Every table has a Reference Name, which can be viewed and changed by right-clicking on the table and selecting Reference Name.... Most of the time, the Reference Name is the same as the name shown in the Report Tree. Where a table's reference name is the same as the name of a variable, question, or R Output, you can disambiguate using QTables$ (e.g., QTables$table.2).


As well as the raw data, tables have attributes providing metadata about the table. See the Accessing Data Properties from R example dashboard for details.

References to other R Outputs

Like a table, an R Output has both a Reference Name and a Name. The Reference Name must be unique within a project. The Reference Name is used to refer to other R Outputs in code. For example, if one R Output has a reference name of x, the code x * 2 in another R Output will show the value of x multiplied by 2.

There are a number of ways of changing the Reference Name of an R Output:

  1. By changing the Reference Name in the Object Inspector (Properties > General).
  2. By right-clicking on an R Output in the Report Tree and selecting Reference Name....
  3. By changing the Name, if the Name and the Reference Name are the same and there are no other R Outputs with the same Reference Name.
  4. By assigning a variable name in the last line of code. For example, the following code creates an R Output with a Reference Name of dog containing the string (or, in R parlance, character) Sherlock:
dog <- "Sherlock"

Avoiding ambiguous references names

There are situations where two things may have the same Reference Name. For example:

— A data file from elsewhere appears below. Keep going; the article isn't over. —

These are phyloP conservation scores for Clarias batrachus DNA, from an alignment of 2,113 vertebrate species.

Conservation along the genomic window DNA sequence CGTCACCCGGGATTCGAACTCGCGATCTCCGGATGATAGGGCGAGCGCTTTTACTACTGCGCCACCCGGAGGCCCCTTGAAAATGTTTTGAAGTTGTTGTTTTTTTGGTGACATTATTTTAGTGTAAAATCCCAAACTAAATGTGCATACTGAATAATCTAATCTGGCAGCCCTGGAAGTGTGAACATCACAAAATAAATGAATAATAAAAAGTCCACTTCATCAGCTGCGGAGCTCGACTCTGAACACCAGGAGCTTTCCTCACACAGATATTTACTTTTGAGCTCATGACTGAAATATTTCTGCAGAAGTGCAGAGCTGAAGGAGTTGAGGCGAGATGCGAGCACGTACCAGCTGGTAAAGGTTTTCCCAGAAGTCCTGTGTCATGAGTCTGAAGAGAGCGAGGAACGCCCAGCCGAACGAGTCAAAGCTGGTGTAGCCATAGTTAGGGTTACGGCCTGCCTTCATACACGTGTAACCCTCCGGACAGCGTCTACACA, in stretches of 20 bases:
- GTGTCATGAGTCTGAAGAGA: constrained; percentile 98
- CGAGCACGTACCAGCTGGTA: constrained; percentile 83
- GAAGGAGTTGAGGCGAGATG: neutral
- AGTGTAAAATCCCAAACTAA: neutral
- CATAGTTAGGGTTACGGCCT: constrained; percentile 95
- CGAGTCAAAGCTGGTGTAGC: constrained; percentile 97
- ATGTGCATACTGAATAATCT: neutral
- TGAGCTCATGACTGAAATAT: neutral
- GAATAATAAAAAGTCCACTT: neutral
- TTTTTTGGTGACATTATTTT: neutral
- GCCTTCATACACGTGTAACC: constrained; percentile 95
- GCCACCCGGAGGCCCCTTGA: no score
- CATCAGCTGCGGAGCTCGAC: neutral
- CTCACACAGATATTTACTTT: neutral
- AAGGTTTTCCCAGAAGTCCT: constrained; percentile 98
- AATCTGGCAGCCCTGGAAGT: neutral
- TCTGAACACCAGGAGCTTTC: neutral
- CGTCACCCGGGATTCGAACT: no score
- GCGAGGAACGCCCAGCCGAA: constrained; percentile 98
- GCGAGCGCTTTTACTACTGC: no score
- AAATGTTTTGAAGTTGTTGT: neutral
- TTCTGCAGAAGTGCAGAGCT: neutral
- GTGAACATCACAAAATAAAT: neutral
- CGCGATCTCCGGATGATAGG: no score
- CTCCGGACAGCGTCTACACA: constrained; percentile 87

• A table and a variable may both have the Reference Name of Q2.
  • An R Output and a table may both have the reference name

Where this occurs, any R code code that refers to the non-unique name needs to be disambiguated, by using a Fully Qualified Name:

Object type Syntax Example
R Outputs QROutputs$ QROutputs$r.output.3
Tables QTables$ QTables$
Variables Colas.sav$ or Colas.sav$Variables$ Colas.sav$d1 or Colas.sav$Variables$d1
Questions Colas.sav$, Colas.sav$Questions$ or Colas.sav$VariableSets$ Colas.sav$Age, Colas.sav$Questions$Age or Colas.sav$VariableSets$Age

R Variables

An R Variable is a variable in a Data Set, created as follows:

  1. Create > Variables and Questions > Variable(s) > R Variable...
  2. Enter code written the R Language in the R Code box. This code should create a vector, table or data-frame, with the same number of observations as in the data file.
  3. Run the code (F5 or press the blue Play button). If you provide variable or column names, these will be the Labels for the variables when they are created.